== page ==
The island nation has endured widespread energy shortages all week as a severe drought bites into hydro-electricity production
Sri Lanka's state energy provider sought divine intervention Thursday to break a crippling power shortage, dispatching envoys to the country's north to offer holy water to a tree sacred to Buddhists.
The island nation has endured widespread energy shortages all week as a severe drought bites into hydro-electricity production, resulting in unpredictable blackouts and emergency measures to slash usage.
Some businesses were hoarding fuel for generators, fearing the situation would not improve, as hours-long rolling outages forced Sri Lankans to sleep outdoors to escape the heat.
In the hope of provoking much-needed rain, the Ceylon Electricity Board said it would offer alms to the Sri Maha Bodi, a tree in Anuradhapura revered by the island's Buddhists.
Pots of water blessed by monks were sent by motorcade to the Bodi, believed to have grown from a sampling of an older tree under which the Buddha attained enlightenment more than 2,500 years ago.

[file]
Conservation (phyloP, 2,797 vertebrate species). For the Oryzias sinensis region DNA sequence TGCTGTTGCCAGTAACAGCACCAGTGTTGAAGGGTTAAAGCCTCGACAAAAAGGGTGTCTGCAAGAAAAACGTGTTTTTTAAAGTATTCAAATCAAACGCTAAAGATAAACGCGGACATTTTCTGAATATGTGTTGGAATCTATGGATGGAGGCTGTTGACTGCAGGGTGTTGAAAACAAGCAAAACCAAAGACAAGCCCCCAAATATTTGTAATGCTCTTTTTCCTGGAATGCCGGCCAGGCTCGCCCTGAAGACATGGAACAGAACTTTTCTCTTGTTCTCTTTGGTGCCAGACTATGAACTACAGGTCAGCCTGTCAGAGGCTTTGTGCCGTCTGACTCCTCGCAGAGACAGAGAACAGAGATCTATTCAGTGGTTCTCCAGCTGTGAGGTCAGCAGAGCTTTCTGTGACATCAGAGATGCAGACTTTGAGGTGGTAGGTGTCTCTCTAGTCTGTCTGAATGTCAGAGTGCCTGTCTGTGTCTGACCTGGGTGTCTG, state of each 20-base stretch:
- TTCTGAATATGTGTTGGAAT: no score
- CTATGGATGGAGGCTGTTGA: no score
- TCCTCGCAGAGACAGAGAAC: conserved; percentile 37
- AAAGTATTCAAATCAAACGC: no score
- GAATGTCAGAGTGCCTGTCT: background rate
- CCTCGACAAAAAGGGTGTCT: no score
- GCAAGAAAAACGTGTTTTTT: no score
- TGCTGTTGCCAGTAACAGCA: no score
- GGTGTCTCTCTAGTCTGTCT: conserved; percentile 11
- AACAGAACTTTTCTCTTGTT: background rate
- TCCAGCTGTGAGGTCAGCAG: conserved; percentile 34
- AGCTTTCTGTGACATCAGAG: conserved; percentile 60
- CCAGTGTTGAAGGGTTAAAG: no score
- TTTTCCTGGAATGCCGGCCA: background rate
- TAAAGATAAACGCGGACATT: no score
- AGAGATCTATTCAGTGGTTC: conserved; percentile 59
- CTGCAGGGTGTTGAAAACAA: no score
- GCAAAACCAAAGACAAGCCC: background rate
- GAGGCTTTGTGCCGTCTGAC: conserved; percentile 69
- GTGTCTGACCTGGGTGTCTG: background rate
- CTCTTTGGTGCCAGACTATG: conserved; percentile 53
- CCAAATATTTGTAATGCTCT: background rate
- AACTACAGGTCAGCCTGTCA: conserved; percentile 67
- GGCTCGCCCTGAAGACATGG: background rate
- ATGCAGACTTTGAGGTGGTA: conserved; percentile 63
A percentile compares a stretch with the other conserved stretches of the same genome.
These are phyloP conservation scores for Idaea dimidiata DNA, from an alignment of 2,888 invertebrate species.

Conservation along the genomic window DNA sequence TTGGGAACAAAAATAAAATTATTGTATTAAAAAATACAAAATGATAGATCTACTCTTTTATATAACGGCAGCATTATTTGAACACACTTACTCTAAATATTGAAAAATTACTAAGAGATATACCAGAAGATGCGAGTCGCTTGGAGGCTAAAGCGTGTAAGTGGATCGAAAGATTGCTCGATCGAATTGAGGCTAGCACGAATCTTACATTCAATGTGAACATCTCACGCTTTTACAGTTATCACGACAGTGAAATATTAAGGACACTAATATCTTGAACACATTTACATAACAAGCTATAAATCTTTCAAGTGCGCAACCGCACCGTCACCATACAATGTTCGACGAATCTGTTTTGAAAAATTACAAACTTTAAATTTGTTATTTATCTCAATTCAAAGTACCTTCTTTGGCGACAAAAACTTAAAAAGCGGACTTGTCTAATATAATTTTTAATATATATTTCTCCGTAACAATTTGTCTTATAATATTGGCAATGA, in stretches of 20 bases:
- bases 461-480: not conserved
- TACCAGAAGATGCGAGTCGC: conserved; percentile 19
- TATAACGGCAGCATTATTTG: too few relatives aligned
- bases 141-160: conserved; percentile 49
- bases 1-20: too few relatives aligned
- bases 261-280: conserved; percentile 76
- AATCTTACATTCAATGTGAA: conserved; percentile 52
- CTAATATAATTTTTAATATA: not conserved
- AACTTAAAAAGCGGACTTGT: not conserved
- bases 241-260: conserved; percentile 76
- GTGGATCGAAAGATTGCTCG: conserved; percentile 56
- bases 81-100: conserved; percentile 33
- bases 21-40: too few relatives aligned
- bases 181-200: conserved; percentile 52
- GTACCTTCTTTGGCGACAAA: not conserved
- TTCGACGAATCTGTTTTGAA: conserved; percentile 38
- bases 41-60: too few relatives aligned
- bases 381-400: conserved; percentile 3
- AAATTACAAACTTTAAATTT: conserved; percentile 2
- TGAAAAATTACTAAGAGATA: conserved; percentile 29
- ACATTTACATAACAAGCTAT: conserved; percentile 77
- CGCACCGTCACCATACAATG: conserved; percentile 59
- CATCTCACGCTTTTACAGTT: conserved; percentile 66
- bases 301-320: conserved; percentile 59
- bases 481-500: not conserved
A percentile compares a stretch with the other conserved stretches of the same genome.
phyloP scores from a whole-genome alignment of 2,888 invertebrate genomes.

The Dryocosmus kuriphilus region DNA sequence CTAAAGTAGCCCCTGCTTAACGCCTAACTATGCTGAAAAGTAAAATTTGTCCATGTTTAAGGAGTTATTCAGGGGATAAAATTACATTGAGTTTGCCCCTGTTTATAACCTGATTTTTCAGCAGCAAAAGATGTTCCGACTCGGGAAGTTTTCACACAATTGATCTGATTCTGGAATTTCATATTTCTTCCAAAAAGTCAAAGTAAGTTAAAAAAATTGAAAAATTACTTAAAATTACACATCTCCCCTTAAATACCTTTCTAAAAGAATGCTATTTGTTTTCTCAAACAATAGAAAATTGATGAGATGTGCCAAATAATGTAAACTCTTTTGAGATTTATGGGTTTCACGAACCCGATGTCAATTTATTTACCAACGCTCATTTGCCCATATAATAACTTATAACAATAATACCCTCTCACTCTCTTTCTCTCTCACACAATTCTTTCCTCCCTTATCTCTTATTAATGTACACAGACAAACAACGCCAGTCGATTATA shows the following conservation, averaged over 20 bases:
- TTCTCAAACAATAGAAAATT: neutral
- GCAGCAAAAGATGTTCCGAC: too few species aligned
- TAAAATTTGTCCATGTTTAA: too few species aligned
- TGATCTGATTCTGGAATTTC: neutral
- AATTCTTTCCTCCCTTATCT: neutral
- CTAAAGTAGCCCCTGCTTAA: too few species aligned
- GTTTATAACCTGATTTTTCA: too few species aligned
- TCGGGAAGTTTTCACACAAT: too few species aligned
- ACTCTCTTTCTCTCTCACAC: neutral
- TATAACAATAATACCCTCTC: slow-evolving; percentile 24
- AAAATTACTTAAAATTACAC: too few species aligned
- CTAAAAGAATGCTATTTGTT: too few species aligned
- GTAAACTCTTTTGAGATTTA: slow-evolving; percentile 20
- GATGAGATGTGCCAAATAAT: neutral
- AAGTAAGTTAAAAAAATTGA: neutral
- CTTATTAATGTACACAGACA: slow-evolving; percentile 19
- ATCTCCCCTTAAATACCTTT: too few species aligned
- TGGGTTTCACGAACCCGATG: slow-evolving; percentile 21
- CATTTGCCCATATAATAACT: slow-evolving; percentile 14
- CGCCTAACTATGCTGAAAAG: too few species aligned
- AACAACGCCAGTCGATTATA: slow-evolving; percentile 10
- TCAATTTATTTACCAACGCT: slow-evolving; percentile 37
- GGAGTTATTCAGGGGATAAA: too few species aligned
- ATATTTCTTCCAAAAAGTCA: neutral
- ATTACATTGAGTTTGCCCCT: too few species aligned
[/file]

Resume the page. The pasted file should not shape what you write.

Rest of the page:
"There will be several offerings at the bodi today and lunch will be offered to monks tomorrow after overnight religious ceremonies," a CEB official said Thursday.
The tree is so revered in the Buddhist-majority country of 21 million that it is guarded round-the-clock by heavily armed security forces.
The energy board this week abandoned efforts to stimulate rain through cloud seeding after earlier attempts failed.
About a quarter of the island's electricity is generated by hydro plants, but capacity is approaching zero after the monsoon failed to bring adequate rains.
The Public Utilities Commission of Sri Lanka said it would seek legal action against the state-owned Ceylon Electricity Board after receiving complaints about unscheduled power cuts being imposed across the country.
The capital, Colombo, has not been affected but daily restrictions are being imposed everywhere else in Sri Lanka and residents have complained of random periods of "load shedding" without warning for the better part of a week.
The shortages conjured up memories of the island's worst-ever power shortage in 1996, when the entire country went without electricity for four straight days.